How safe is HIV treatment in pregnancy?
One concern many women living with HIV have is about whether taking antiretroviral medications during pregnancy poses any risk to their unborn child. The treatment protects the foetus from HIV, but could it have any side-effects?
Some people have asked in particular whether the medications might have an impact on the infant’s brain, or on his or her cognitive abilities later in life.
A unique study from Malawi and Uganda provides some reassuring answers. The researchers had data on 861 infants. All children were HIV negative, but some were born to mothers living with HIV and some were born to HIV-negative women.
The children born to mothers living with HIV had all been exposed to antiretroviral medications while in the womb. Some infants had also taken an anti-HIV drug for the first few weeks after birth and been exposed to the medications through breast milk.
All children took a series of tests of memory, language, hand/eye co-ordination, problem solving and so on, once a year, up to five years of age.
The results were the same in the children who had been exposed to HIV and anti-HIV drugs, and in the children who had not.
The study shows we can be confident that antiretrovirals are good for the mother’s health, prevent HIV transmission to the infant, and cause no harm to the infant in the medium term.
For more information, read NAM's factsheet 'HIV and having a baby'.
Hair loss as a side-effect
Doctors in Detroit have reported that six black women taking the relatively new anti-HIV drug tenofovir alafenamide (TAF) suffered hair loss. This hasn’t been previously reported as a side-effect of the medication.
Many HIV drug combinations contain either tenofovir disoproxil fumarate (TDF) or tenofovir alafenamide (TAF). They are both nucleoside transcriptase inhibitors: TDF has been available for almost 20 years, with the newer formulation TAF becoming available in the last few years.
TAF is included in the tablets Descovy, Odefsey, Genvoya, Symtuza and Biktarvy.
The six women were aged between 40 and 61 years. All had been taking a TDF-containing combination and switched to the newer tenofovir formula. Four of the six women noticed a loss of hair on their head within four months of switching, while this appeared a few months later for the other two.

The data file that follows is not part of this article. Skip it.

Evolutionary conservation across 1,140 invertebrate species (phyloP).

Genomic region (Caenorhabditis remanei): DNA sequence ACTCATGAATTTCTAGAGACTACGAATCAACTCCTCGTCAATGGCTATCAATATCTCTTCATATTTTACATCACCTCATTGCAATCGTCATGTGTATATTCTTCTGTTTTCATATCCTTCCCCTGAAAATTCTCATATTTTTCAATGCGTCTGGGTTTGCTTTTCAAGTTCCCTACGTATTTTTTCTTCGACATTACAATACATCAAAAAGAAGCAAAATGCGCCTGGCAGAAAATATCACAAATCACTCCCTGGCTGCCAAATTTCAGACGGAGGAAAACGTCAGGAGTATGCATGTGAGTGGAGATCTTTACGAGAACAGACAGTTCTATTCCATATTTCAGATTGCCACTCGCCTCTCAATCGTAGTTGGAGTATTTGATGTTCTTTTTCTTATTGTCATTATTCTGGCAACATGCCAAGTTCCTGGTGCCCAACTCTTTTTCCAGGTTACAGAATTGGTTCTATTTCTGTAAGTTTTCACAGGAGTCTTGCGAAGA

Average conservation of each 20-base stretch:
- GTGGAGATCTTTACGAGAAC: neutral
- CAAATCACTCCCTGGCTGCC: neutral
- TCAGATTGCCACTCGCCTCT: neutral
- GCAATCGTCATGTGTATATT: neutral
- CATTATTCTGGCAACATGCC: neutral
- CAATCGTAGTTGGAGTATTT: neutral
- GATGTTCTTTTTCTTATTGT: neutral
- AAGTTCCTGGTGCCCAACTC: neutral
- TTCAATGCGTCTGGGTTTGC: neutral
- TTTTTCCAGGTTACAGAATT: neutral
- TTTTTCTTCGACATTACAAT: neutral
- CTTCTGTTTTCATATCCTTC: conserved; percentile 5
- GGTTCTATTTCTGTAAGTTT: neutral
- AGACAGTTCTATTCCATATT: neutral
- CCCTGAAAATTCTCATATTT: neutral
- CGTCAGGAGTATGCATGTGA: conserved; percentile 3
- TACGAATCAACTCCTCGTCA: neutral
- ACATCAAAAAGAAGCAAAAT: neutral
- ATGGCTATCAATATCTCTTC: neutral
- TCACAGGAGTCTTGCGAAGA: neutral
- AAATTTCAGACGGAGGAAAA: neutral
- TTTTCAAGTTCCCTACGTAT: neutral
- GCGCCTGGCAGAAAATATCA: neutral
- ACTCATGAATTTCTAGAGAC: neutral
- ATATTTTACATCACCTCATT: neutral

In an attempt to reverse the hair loss, five of the women changed medications again. The hair started to grow back within a few months. This led their doctors to conclude that TAF was the culprit and they were able to rule out other causes.
Hair loss wasn’t reported as a side-effect of the drug in the clinical trials that examined its safety and efficacy. However, clinical trials typically recruit far more men than women, and far more white than black people. As a result, issues that are unique to sub-groups might not be noticed in the trials. This shows the importance of clinical trials recruiting a more diverse mix of participants.
For more information on tenofovir, read NAM's factsheet.
Drug-drug interactions are common in people over the age of 65 living with HIV, according to a French study. As many as 17% of ageing individuals had an identified drug-drug interaction. Interactions were especially common in people taking antiretroviral drugs ‘boosted’ with ritonavir or cobicistat.
A drug-drug interaction (DDI) is the impact of a drug A on a drug B that can lead to increases in concentrations of drug B – and in risks of side-effects. Conversely, it could lead to decreases in those concentrations and risks of lesser efficacy. Some drug interactions can therefore lead to severe health issues that require medical attention.
For more information, read NAM's factsheet 'Multiple medications and drug interactions.'
Editors' picks from other sources
from The Guardian
It’s half a century since the first known HIV-related death and two patients appear to have been cured of the virus. What does this mean for the 37 million still living with it?
As a long-term survivor living with HIV, Sean McKenna has faced numerous battles, including two episodes of skin cancer and several bouts of anal precancer. Jill Cadman, another long-timer, is living with HIV and Stage IV colon cancer. And they are not alone.
New data show that in 2019 around 48 countries and territories still have restrictions that include mandatory HIV testing and disclosure as part of requirements for entry, residence, work and/or study permits.
from Huffington Post
Gay men are already a socially marginalised and stigmatised group – their health can no longer continue to be sacrificed, National AIDS Trust's Yusef Azad writes.
Every time I tell someone I’m positive, I think of you. Not in anger, or resentment, but of the things about you that make me smile.